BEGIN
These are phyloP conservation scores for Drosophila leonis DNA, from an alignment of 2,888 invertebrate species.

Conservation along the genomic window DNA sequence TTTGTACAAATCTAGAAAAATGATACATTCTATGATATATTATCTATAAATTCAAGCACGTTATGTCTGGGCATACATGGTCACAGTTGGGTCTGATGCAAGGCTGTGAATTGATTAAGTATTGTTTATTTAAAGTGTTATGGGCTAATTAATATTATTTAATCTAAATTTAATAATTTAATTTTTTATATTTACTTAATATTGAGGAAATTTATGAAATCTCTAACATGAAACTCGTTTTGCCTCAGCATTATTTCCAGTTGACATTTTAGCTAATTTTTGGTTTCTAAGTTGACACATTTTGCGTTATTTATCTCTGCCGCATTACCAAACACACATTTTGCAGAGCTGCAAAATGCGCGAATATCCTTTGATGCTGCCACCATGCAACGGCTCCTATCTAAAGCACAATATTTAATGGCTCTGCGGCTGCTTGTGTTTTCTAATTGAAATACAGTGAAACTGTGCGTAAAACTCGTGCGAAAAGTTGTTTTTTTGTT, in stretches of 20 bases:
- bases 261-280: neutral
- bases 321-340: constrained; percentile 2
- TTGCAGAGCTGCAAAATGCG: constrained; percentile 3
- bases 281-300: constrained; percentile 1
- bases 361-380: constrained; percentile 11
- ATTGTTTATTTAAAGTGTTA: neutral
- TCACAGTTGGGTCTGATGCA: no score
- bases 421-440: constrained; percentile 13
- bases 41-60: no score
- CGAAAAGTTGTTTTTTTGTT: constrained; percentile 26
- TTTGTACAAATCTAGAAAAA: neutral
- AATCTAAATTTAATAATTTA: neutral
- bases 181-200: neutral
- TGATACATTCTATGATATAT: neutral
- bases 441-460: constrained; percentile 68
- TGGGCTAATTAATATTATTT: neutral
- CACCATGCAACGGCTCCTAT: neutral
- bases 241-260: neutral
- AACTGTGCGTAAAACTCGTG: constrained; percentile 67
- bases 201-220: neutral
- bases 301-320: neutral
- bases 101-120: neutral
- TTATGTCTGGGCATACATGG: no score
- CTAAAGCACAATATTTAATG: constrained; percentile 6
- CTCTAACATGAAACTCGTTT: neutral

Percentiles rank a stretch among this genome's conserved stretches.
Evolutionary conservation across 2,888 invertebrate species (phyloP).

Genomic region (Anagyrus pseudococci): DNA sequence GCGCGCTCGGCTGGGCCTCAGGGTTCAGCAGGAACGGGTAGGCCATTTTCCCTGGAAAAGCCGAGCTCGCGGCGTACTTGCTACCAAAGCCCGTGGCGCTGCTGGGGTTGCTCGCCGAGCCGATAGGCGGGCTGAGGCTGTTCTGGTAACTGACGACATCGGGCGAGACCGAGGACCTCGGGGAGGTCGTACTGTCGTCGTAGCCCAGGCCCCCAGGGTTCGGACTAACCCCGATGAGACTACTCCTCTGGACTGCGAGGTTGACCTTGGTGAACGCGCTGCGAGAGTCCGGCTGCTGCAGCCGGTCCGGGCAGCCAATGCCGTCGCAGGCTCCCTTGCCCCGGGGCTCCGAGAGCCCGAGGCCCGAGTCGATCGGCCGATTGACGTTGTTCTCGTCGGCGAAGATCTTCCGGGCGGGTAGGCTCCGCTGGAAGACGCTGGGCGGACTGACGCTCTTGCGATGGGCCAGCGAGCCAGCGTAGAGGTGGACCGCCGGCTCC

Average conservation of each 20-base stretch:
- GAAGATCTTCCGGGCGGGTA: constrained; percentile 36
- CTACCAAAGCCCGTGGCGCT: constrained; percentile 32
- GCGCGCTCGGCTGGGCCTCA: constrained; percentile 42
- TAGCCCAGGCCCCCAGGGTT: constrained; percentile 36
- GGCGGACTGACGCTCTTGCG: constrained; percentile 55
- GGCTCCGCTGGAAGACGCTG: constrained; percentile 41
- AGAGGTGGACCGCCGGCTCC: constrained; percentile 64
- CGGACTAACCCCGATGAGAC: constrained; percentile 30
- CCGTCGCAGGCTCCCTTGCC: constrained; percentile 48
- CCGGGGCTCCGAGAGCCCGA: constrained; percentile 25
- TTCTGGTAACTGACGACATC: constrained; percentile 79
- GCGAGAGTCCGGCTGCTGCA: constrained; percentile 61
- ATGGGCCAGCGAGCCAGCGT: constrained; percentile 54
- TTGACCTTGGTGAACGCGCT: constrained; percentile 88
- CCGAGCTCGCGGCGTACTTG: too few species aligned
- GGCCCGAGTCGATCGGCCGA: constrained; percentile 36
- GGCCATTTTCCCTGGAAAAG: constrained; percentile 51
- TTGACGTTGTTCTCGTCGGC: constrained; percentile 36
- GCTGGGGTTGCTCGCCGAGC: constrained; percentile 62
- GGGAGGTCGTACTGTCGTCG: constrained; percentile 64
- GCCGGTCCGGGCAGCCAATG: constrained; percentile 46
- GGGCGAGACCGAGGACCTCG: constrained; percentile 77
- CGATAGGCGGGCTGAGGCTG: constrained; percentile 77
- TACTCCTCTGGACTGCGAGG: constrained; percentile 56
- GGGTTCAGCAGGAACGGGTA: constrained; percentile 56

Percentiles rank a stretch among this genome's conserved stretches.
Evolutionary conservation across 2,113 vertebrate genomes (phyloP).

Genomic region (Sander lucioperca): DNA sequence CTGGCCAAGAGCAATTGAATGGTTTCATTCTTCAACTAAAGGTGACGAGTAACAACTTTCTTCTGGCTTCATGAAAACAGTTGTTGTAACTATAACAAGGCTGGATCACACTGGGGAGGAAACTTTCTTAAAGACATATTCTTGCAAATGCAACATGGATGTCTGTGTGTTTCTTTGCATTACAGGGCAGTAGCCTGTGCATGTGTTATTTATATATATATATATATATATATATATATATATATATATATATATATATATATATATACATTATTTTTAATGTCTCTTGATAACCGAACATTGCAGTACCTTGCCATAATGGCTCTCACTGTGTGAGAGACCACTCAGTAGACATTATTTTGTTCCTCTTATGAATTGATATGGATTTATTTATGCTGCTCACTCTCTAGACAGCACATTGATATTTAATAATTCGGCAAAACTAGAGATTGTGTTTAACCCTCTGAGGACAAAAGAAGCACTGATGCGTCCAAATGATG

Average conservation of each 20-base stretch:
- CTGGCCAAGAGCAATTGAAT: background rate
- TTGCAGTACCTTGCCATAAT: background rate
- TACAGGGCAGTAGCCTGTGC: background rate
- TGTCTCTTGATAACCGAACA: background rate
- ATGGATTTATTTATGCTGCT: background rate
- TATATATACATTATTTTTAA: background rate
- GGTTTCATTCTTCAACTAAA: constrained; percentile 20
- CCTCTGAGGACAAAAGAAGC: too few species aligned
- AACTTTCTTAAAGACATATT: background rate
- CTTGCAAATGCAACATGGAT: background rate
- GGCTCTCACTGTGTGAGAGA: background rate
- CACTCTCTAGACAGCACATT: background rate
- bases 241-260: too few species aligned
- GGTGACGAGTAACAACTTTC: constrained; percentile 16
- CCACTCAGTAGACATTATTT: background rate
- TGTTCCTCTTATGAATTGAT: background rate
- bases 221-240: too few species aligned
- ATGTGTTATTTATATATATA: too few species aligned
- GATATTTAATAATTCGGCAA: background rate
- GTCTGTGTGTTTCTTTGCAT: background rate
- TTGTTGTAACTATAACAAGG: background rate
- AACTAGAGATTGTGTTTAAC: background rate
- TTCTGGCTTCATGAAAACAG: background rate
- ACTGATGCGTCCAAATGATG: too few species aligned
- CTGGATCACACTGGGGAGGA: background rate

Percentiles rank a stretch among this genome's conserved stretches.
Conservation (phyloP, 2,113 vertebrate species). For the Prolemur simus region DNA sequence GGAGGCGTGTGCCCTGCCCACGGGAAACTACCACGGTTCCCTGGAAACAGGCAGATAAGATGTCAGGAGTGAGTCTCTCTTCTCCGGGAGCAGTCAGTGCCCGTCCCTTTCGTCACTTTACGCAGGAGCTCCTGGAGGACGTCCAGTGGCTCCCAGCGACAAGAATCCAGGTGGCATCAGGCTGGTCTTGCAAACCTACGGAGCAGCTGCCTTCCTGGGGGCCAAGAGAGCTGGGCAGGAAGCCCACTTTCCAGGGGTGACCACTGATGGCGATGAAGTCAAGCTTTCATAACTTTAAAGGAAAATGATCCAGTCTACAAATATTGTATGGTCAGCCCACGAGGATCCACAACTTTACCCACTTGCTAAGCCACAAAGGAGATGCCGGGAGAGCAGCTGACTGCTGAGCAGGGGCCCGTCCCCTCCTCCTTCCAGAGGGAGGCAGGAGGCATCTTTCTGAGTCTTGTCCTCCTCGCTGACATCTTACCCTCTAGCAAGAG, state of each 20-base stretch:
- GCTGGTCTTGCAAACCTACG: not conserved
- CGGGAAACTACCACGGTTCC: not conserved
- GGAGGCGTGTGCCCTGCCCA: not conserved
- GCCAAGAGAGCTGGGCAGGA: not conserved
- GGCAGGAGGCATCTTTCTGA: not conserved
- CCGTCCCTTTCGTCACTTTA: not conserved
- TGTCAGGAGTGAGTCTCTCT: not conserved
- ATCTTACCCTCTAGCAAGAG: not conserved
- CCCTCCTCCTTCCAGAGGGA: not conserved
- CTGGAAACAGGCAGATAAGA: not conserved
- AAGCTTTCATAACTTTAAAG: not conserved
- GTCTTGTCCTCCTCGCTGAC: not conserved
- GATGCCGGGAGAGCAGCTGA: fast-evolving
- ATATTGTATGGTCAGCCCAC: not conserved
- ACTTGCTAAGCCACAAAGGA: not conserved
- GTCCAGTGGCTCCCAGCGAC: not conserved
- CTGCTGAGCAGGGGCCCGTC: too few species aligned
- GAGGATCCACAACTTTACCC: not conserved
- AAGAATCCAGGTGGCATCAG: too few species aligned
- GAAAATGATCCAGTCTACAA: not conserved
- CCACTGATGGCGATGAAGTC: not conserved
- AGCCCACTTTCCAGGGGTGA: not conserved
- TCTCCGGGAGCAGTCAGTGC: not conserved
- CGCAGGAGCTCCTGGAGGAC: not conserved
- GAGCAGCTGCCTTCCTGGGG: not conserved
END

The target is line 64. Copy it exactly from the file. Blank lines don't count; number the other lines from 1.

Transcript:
- TGTCTCTTGATAACCGAACA: background rate